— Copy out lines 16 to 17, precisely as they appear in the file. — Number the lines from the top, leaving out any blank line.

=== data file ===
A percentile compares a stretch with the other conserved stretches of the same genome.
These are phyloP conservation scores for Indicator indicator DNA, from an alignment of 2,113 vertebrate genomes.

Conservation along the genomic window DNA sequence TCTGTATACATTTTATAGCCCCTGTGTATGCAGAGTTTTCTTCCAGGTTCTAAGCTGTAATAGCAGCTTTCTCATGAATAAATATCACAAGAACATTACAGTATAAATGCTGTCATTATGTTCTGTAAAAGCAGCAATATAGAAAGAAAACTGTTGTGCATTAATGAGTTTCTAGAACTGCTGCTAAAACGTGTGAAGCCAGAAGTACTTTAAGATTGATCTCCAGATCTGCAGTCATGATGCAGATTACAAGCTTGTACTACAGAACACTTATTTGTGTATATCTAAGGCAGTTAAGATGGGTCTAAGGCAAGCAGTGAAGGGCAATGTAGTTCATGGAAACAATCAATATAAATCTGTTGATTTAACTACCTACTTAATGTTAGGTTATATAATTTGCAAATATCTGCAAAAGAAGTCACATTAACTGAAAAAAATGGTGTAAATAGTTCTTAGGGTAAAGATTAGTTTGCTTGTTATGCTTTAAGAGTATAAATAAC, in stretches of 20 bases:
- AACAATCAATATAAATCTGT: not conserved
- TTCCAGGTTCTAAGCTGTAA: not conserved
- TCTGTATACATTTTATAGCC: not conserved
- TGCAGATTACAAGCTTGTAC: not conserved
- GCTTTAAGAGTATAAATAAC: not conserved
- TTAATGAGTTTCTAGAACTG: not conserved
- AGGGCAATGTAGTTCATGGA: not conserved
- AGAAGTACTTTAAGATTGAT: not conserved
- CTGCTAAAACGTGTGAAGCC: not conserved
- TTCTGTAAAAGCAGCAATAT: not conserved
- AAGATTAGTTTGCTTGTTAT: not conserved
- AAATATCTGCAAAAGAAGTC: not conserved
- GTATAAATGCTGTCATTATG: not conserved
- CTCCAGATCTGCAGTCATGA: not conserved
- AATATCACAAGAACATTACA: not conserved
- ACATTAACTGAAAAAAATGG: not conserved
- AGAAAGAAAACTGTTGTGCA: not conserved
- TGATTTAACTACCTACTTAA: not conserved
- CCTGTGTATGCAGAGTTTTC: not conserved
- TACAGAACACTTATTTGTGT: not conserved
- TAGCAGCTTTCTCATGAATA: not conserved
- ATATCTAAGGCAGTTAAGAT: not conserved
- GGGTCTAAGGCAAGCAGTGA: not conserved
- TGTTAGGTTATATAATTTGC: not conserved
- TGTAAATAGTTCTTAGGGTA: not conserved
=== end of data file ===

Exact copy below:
- GTATAAATGCTGTCATTATG: not conserved
- CTCCAGATCTGCAGTCATGA: not conserved